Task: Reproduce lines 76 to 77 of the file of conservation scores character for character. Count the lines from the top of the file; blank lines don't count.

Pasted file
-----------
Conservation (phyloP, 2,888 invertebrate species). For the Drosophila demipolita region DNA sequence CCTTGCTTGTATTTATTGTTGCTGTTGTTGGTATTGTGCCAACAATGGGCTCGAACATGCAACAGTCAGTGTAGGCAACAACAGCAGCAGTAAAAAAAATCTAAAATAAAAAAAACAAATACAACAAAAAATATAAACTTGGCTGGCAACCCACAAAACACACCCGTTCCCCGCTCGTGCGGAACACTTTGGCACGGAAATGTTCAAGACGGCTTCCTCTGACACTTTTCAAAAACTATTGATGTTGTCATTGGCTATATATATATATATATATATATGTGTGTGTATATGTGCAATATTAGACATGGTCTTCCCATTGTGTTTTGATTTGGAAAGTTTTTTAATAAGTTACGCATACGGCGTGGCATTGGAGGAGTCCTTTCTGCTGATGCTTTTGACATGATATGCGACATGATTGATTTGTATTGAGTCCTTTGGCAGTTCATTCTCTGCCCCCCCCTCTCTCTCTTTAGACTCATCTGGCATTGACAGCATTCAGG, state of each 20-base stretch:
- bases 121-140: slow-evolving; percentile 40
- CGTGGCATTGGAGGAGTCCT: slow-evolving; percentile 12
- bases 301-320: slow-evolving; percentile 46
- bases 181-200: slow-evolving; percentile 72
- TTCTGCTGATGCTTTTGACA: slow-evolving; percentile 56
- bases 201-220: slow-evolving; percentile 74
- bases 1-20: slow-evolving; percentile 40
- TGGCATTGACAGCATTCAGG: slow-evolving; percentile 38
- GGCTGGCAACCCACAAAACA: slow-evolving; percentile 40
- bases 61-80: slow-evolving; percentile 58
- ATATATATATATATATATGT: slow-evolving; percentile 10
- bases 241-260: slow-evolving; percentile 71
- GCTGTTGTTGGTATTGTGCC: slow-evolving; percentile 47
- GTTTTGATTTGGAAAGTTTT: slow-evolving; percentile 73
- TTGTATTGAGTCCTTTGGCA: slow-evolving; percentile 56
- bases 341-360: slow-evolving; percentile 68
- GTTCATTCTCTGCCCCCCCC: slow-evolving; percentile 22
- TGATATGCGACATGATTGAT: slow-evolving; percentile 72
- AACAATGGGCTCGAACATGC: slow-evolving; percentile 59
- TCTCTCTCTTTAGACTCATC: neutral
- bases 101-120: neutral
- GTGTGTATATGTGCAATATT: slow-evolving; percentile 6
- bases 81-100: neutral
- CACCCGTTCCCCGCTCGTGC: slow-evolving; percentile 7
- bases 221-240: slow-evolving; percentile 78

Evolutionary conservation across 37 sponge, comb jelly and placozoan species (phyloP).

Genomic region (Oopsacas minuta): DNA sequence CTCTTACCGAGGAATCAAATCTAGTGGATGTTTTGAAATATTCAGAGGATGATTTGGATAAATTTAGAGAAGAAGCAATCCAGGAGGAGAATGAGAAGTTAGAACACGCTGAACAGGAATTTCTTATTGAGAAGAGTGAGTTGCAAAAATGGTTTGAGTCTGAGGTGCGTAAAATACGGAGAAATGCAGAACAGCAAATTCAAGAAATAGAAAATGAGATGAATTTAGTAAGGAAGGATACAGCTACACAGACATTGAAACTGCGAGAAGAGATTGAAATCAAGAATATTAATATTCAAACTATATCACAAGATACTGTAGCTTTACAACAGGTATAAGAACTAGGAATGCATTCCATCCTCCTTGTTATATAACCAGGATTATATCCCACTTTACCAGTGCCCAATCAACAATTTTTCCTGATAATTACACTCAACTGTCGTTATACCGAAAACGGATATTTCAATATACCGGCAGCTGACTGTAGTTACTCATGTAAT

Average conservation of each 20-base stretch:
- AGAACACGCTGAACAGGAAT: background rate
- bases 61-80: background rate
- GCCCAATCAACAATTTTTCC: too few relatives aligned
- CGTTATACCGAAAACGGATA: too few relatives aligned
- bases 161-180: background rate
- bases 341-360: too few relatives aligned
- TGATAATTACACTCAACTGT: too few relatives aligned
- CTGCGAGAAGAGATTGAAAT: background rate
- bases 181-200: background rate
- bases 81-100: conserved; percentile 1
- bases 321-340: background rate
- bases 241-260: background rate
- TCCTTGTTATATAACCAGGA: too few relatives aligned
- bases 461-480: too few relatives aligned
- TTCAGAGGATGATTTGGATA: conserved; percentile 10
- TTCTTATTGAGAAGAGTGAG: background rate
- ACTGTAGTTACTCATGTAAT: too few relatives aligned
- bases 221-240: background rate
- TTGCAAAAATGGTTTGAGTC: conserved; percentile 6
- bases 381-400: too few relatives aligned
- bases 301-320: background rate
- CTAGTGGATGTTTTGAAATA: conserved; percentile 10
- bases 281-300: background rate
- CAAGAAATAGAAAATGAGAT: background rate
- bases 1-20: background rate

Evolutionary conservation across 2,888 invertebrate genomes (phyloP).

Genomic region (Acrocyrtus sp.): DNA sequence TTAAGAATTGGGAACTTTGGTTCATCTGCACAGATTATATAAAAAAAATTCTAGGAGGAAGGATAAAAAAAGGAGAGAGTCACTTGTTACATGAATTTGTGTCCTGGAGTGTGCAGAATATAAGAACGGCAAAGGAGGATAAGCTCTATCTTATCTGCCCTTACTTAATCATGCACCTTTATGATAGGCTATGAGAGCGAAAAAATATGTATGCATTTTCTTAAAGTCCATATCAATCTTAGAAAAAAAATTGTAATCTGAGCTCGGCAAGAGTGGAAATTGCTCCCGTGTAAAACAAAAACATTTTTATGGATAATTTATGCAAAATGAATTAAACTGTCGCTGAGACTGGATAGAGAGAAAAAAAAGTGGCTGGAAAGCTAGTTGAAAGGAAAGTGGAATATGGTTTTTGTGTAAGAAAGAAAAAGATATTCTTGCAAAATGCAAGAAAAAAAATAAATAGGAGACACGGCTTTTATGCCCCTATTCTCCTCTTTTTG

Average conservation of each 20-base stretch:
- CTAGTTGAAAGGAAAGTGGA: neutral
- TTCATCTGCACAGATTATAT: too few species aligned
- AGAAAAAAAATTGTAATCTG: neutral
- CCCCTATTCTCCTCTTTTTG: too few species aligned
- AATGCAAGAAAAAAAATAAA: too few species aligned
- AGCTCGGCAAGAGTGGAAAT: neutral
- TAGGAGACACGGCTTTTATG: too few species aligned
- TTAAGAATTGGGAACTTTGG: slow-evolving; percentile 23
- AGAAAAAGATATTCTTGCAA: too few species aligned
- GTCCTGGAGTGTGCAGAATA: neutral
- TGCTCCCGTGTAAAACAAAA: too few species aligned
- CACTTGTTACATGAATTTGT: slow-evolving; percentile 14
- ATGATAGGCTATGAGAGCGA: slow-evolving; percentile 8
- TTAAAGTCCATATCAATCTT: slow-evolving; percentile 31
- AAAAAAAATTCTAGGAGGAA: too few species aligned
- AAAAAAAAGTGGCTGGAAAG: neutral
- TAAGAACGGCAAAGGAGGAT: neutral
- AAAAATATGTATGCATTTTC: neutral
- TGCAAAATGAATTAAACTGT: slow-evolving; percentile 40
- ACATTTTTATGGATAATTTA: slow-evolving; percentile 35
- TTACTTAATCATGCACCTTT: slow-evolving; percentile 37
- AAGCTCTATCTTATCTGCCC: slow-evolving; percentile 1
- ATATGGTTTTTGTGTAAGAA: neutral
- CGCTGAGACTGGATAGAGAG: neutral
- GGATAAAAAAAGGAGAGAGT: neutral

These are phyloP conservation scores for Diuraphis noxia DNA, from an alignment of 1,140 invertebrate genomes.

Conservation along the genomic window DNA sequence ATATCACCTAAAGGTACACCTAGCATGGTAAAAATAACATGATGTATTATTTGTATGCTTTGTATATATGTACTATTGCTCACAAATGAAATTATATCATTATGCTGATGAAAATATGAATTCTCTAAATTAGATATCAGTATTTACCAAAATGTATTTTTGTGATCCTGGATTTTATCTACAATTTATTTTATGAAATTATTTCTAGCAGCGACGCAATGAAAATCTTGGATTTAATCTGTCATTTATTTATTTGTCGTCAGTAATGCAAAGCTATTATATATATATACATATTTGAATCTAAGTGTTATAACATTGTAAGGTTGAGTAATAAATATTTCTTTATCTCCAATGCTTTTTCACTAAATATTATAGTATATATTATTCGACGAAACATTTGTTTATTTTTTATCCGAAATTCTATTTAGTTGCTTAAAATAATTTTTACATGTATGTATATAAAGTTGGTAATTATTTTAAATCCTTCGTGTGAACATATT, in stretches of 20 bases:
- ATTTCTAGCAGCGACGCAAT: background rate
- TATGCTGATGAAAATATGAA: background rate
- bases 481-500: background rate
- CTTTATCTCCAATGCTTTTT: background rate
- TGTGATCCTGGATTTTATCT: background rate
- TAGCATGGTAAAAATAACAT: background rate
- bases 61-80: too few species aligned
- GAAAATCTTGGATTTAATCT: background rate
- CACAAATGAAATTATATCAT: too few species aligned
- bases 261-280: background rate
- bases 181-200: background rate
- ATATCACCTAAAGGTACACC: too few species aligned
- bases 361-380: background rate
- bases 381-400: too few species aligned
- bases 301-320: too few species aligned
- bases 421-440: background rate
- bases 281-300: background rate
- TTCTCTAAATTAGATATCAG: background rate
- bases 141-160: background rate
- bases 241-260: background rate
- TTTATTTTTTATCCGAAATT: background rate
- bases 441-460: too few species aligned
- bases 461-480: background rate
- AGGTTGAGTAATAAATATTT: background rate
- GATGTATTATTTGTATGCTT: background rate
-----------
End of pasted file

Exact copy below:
- TGCAAAATGAATTAAACTGT: slow-evolving; percentile 40
- ACATTTTTATGGATAATTTA: slow-evolving; percentile 35